A few months ago I saw one of my friends’ babies turn half a year which they celebrated with a full-blown party and half a cake. Get it? Half a year — half a cake. “Is that a thing now like gender-reveal parties and smash cakes?” I thought at the moment. “Who wants to spend time on making a cake the baby won’t even remember or eat?”

Fast forward to my son’s half birthday, and you’ll see me in the kitchen at eleven at night beating sugar and eggs together. My half a cake was Deb Perelman’s “I want a chocolate cake” cake. Technically, I, of course, baked a whole cake, then cut it in half, and stacked the halves on top of each other. All the calories of a whole cake, but only half the guilt! 

In the past six months I’ve written on the topic of motherhood twice: about my pregnancy and about the first three months of being a mom. As I want to make motherhood a recurring topic on my blog I’ve been keeping a running list of post ideas in my notebook: from sleep regression to being a mom in the times of quarantine to the postpartum body image.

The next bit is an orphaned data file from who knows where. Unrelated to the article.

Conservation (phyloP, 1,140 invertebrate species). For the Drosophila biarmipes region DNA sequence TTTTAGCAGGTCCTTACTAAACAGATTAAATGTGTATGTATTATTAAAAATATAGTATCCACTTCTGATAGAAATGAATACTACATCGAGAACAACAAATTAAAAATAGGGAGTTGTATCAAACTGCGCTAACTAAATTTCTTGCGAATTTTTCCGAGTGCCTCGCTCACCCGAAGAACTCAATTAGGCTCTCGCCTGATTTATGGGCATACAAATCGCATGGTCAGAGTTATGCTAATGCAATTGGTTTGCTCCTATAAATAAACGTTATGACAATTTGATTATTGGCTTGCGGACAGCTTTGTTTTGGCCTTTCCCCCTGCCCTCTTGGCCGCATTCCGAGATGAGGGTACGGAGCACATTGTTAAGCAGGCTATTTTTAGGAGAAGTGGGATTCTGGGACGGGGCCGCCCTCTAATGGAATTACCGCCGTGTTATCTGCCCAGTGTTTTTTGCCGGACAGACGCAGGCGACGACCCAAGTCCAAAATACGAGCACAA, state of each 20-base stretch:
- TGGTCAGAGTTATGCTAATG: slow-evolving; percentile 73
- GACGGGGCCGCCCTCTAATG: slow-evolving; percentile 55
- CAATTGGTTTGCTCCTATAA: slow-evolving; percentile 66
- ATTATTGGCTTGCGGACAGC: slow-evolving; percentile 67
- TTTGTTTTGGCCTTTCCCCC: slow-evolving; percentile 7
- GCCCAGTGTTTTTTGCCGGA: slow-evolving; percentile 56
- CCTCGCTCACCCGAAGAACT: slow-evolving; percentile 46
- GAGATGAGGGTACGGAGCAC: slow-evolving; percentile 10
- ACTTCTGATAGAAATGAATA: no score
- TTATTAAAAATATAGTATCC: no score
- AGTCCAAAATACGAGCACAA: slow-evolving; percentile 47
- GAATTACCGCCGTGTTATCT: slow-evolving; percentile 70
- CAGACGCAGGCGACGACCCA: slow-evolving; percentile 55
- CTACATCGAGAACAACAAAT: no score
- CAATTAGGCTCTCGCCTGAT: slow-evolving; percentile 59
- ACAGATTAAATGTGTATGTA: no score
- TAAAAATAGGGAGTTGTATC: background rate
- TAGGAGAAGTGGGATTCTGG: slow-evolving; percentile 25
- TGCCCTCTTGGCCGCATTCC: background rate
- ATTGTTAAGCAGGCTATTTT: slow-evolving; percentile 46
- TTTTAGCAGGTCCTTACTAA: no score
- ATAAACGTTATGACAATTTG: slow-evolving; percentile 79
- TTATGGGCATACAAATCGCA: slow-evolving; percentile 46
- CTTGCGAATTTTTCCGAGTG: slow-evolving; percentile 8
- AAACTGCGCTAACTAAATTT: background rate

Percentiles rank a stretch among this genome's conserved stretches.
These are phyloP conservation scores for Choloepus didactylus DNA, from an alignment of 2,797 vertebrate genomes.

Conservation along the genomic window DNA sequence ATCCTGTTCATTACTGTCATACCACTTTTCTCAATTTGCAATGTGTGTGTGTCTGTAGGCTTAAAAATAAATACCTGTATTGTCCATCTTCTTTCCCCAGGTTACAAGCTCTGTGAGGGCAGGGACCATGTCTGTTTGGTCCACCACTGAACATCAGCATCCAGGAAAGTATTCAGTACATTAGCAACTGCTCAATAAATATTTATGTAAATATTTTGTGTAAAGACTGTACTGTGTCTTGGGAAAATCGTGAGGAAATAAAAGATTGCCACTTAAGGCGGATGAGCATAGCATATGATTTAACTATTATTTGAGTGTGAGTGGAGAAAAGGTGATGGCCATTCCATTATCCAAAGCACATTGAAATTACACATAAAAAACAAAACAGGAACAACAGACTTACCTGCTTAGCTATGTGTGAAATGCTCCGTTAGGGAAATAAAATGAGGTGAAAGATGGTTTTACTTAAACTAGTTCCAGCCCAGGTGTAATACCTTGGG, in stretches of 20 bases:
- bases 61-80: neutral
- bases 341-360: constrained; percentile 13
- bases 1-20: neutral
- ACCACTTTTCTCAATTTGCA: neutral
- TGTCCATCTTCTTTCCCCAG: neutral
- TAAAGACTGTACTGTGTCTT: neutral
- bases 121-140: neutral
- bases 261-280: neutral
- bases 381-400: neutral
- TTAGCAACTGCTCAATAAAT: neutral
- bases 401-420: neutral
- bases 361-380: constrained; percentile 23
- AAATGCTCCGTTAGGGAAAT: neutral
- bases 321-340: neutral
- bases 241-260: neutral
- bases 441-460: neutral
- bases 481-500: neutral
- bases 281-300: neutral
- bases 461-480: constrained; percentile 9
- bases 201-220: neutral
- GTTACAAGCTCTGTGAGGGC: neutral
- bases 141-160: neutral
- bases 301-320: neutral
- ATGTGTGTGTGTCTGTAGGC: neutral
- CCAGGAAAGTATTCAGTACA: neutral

It’s only after looking at the list that I realized the absolute majority of my ideas are about the struggles of motherhood. Which are many. 

Talking about having a baby is not unlike leaving a review on TripAdvisor. You take the time to write one when your experience was horrible. When your hotel is great it’s expected and doesn’t deserve a mention.

When your hotel is out-of-this-world amazing you’ll probably think: “Oh, I totally need to leave a good review upon returning home”, then proceed to never write one.

But if, God forbid, the water pressure in the shower wasn’t to your satisfaction, a five-hundred-word tirade is going up on every reviewing platform known to man.